Travel: Enter Walton country; Scottish Passport presenter Bryan Burnett visits Virginia, main battleground of the US Civil War and home to some of the most beautiful scenery in America as well as John-Boy and the rest of the Walton clan.
With the exchange rate in our favour it's a great time to go to America. If you've already visited the major cities and tourist destinations, it's worth exploring some of the states which are less well known.
Virginia is halfway between New York and Florida and is part of what America calls its Capital region. This includes Maryland and Washington DC.
Boy, they love their capitals. The locals won't take long to remind you their state is home to The Trout Capital of the Eastern United States, The Last Capital of the Confederacy and Gordonsville, proud to be The Fried Chicken Capital of the World. Mind you, I'm sure Colonel Sanders would have something to say about that last claim to fame.
The whole state oozes history. Virginia was the main battleground of the Civil War. It played a major part in the slavery uprisings and the American Revolution. It was Virginians who helped draft the constitution and the first president, George Washington, was born here.
I started my tour in Richmond and was lucky enough to get booked in at the Jefferson Hotel, named after another Virginia-born president.
The staircase in the movie Gone With The Wind was modelled on the one in the hotel.
The riverfront area in Richmond has undergone some serious regeneration and the old tobacco warehouses around Shockoe Slip have been turned into restaurants, bars and upmarket stores.
An hour outside Richmond is colonial Williamsburg, which used to be the capital of Virginia. In 1926 they decided to restore Williamsburg to the way it would have looked in its heyday.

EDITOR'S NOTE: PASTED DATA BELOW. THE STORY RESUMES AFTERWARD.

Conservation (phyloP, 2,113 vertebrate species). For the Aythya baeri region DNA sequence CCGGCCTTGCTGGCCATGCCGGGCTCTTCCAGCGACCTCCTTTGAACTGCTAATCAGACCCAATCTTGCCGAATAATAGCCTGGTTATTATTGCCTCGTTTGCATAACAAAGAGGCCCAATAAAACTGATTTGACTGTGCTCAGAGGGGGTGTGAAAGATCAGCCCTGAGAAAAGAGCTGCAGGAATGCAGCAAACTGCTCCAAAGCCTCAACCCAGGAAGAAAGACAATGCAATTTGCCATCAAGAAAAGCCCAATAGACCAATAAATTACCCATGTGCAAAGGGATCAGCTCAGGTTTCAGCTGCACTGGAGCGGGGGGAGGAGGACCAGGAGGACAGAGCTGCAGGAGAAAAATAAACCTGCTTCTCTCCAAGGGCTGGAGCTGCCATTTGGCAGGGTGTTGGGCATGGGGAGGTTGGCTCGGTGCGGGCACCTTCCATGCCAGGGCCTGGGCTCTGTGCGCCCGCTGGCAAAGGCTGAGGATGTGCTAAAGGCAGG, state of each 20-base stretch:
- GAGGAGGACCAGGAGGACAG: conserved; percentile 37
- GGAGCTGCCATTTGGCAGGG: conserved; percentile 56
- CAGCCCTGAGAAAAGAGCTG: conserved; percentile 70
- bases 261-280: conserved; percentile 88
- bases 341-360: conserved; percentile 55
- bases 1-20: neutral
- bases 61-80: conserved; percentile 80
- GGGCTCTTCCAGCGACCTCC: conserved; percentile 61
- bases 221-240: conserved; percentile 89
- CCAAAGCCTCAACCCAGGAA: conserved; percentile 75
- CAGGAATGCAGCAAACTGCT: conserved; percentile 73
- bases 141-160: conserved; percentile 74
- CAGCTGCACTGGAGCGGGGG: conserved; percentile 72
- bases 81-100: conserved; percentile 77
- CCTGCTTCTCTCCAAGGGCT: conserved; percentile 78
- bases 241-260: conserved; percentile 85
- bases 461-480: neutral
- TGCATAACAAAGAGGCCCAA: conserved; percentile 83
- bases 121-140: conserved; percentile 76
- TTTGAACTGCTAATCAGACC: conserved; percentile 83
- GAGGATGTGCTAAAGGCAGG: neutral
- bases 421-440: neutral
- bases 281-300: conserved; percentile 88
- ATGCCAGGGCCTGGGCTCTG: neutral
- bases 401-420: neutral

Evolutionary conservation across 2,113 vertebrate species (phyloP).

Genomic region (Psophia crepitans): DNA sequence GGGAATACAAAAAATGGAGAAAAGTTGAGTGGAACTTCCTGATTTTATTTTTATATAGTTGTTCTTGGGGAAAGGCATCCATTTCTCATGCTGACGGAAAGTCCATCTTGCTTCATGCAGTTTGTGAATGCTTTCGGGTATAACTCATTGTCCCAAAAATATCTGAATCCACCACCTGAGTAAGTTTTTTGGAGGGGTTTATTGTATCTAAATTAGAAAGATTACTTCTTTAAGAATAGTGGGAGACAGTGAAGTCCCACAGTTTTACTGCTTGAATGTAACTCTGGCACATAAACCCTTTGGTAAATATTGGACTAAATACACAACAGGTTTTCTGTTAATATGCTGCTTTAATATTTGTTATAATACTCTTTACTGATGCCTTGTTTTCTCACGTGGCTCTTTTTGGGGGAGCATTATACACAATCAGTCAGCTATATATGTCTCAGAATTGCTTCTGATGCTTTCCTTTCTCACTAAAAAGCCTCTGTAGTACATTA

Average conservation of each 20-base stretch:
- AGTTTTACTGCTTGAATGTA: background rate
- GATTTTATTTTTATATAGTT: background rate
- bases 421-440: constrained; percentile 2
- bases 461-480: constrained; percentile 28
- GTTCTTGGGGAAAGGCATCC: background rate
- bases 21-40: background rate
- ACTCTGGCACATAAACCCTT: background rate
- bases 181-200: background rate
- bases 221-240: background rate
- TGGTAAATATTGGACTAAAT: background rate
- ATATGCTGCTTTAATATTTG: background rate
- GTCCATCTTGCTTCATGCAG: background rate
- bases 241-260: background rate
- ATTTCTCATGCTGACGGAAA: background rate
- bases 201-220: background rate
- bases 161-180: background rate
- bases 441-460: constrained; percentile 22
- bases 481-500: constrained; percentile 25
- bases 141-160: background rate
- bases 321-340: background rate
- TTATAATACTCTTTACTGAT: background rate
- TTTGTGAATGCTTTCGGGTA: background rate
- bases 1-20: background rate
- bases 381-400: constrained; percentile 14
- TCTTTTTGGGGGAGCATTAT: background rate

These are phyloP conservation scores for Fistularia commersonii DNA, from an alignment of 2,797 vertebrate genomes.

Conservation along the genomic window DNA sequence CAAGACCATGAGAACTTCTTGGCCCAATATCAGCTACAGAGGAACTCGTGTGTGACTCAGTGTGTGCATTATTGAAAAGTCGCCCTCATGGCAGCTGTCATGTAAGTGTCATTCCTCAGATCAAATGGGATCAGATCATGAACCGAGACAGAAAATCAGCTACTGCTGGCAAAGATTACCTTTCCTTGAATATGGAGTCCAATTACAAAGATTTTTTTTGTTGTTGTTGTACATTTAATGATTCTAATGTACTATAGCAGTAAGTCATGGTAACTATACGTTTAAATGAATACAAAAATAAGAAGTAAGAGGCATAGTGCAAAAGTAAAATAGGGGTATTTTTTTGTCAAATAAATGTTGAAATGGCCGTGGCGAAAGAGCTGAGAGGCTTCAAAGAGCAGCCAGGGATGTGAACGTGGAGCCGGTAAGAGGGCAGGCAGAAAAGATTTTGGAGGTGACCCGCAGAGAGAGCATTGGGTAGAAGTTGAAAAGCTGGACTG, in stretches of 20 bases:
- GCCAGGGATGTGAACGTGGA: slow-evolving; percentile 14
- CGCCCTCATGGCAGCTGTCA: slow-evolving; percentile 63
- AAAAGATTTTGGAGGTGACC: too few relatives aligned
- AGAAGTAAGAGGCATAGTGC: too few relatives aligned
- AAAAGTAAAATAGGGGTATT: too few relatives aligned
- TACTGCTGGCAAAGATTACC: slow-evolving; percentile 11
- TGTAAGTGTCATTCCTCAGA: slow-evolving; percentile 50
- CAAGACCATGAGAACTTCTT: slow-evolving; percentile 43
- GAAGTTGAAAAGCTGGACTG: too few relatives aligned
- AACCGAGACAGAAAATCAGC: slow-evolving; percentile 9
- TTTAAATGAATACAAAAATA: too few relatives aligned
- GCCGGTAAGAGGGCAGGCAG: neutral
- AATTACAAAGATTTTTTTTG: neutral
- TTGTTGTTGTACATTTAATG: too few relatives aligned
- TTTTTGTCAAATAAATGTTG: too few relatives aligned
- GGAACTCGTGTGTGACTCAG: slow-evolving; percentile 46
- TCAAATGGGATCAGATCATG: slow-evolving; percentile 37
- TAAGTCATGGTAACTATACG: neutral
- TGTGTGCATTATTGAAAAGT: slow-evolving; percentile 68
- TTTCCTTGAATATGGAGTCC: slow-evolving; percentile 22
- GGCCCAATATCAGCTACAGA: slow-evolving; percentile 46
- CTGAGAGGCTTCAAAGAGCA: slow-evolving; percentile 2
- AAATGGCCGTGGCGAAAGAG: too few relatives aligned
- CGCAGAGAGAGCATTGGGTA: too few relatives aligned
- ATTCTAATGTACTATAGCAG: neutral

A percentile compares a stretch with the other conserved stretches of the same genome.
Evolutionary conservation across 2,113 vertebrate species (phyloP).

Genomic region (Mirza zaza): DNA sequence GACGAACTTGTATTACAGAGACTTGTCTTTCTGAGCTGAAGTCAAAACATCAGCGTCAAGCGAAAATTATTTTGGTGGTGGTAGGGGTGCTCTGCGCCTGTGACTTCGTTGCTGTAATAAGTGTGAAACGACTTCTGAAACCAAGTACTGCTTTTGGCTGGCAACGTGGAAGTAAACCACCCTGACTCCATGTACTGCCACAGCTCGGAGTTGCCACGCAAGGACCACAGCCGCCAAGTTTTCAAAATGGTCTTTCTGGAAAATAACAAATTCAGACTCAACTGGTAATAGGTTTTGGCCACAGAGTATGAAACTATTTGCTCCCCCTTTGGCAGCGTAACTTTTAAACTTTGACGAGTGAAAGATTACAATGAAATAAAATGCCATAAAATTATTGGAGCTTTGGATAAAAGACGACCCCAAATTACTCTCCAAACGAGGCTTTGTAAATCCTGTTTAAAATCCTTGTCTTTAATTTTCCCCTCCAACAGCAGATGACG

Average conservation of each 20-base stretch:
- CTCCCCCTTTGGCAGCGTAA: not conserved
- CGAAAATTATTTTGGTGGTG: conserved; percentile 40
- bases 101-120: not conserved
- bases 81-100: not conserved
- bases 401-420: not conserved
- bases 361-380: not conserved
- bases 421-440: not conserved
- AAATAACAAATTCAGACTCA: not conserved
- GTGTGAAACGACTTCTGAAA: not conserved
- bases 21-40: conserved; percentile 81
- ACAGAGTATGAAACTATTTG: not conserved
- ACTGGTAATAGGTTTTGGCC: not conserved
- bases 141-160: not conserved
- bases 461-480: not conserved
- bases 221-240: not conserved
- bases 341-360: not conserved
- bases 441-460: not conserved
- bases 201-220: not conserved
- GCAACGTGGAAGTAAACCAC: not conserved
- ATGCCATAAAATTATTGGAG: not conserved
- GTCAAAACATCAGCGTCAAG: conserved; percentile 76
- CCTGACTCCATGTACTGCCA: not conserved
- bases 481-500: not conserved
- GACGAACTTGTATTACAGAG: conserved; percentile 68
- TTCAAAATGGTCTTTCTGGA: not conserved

The staff are in period costume and great effort has been put in to making it feel like you have stepped back in time.
You can wander around and watch wigmakers and silversmiths at work. When you get hungry you can call in at the local tavern for some 18th-century style peanut soup.
Another place history buffs will want to visit is Jamestown, the site of the first English settlement in America.
After a few days in Richmond, I visited the famous Blue Ridge Mountains. Within a couple of hours you are out of the city and experiencing rural America at its best.
The Appalachian mountain range is the backdrop to some spectacular scenery and when you visit the Blue Ridge Mountains you'll soon see why The Waltons were so proud to call it home.
The Blue Ridge Parkway is a meandering 470mile road that links the Shenandoah and Smokey Mountain National Parks. There are wonderful views all along the route and if you are into hiking or biking, there are plenty of opportunities for both.
Everywhere you go in the Appalachian mountains you'll get to hear some great traditional music. For a country music fan like me, it was heaven driving from town to town, listening to authentic old-time music.
The town of Galax is famous for its music festivals. When it comes to stylish accessories, you can forget Prada handbags. A banjo is the thing to be seen with around here. It seems the whole town is musical. I stopped at a local instrument shop for a banjo lesson and within 15 minutes, half a dozen musicians had joined me for a big jam session.
It's worth bearing in mind that there are parts of the state that are deeply religious. Driving around on a Sunday morning you'll find a lot of places are deserted and it feels like the whole town has gone to church.
There are even dry counties parts of the state where no bars are allowed to open and where the drinking of alcohol is discouraged.
My final port of call was the historic town of Staunton. There are several B&Bs in town which have wonderfully-restored Victorian decor. But don't go expecting a Millport-style boarding house. The ones in Staunton were sophisticated and upmarket homes.
If you've been roughing it in the mountains for a few days, it's a classy way to end your trip.
WE LOVED: The music. If you like country music you will love Virginia WE HATED: Dry counties where the sale of alcohol is discouraged
The splendid scenery of Shenandoah National Park in the Appalachian Mountains, above, and left, the historic colonial town of Jamestown; Bryan enjoys banjo lesson during visit to Galax, Virginia
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|Publication:||Sunday Mail (Glasgow, Scotland)|
|Date:||Apr 18, 2004|
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